2. 2  a person who is studying at a school, especially a secondary school a 15-year-old high school student Synonymsstudentpupil schoolboy/​schoolchild/​schoolgirlThese are all words for a child that attends school.student a person who is studying in a school, especially an older child:Students are required to be in school by 8.30. Any high school student could tell you the answer.pupil (British English) a person who is being taught, especially a child in a school:The school has over 850 pupils. Pupil is used only in British English and is starting to become old-fashioned. Student is often preferred, especially by teachers and other people involved in education, and especially when talking about older children.schoolboy/​schoolgirl/​schoolchild a boy, girl or child who attends school:Since she was a schoolgirl she had dreamed of going on the stage. These words emphasize the age of the children or this period in their lives; they are less often used to talk about teaching and learning:an able schoolboy/​schoolgirl/​schoolchildPatterns a(n) good/​bright/​able/​brilliant/​star/​outstanding student/​pupil a naughty schoolboy/​schoolgirl/​schoolchild a disruptive student/​pupil a(n) ex-/former student/​pupil a school student/​pupil to teach students/​pupils/​schoolboys/​schoolgirls/​schoolchildren compare pupil see also A student See related entries: People in schools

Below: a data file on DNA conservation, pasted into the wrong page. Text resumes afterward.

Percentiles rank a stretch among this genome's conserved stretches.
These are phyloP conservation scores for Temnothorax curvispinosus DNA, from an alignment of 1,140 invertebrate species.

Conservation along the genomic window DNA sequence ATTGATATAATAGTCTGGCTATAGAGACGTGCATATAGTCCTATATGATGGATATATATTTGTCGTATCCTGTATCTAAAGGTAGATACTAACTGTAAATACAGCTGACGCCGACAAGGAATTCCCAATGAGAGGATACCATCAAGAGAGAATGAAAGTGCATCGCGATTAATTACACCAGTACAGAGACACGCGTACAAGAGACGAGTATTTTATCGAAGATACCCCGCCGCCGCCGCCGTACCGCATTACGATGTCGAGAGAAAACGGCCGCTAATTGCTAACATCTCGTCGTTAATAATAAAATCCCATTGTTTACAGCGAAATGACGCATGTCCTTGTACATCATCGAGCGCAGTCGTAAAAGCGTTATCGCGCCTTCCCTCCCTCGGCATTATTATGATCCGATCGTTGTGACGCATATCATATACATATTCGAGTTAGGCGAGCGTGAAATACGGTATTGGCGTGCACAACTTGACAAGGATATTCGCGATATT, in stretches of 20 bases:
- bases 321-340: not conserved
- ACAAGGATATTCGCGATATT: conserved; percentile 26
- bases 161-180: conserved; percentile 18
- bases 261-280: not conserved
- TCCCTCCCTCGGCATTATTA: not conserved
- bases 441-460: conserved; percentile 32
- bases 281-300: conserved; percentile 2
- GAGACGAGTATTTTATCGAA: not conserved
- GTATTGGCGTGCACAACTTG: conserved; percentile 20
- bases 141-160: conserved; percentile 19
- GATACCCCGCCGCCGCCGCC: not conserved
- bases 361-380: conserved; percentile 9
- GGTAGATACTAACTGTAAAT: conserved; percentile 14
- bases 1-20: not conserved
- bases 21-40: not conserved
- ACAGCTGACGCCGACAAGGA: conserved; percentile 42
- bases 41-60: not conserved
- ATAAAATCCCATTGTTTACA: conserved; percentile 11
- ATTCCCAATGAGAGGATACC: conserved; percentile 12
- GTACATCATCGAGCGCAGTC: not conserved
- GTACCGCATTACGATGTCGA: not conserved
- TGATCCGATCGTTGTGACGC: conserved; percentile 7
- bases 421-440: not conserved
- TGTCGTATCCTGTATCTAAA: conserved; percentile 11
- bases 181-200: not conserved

3. 3student of something (formal) a person who is very interested in a particular subject a keen student of human nature
  4. Word Originlate Middle English: from Latin student- ‘applying oneself to’, from the verb studere, related to studium ‘painstaking application’.Extra examples He often takes part in student demonstrations. He studied metallurgy as a mature student, having spent ten years working in a foundry. I first came to America as an exchange student. I’m thoroughly enjoying student life. Ninety-four students were enrolled in the class. She first went to London as a student. She had to take out a student loan to help her through college. She studied metallurgy as a mature student. She travelled a lot in her student days. She’s a former student of mine who graduated in the 80s. Student numbers at the college have increased by 25 per cent. The students are encouraged to think creatively. one of the best students the college has ever had taking part in a student demonstration teachers who engage students in meaningful discussions Any high school student could tell you the answer. Disruptive students may be excluded from school. He was a deeply observant man, a close student of the natural world. He was an outstanding student. I was always a straight A-student. Older students do not have to wear school uniform. She’s a keen student of human nature. Student drivers often grip the wheel too tightly. Students are required to be in school by 8.30am. The more able students should manage these exercises easily.
See the Oxford Advanced American Dictionary entry: student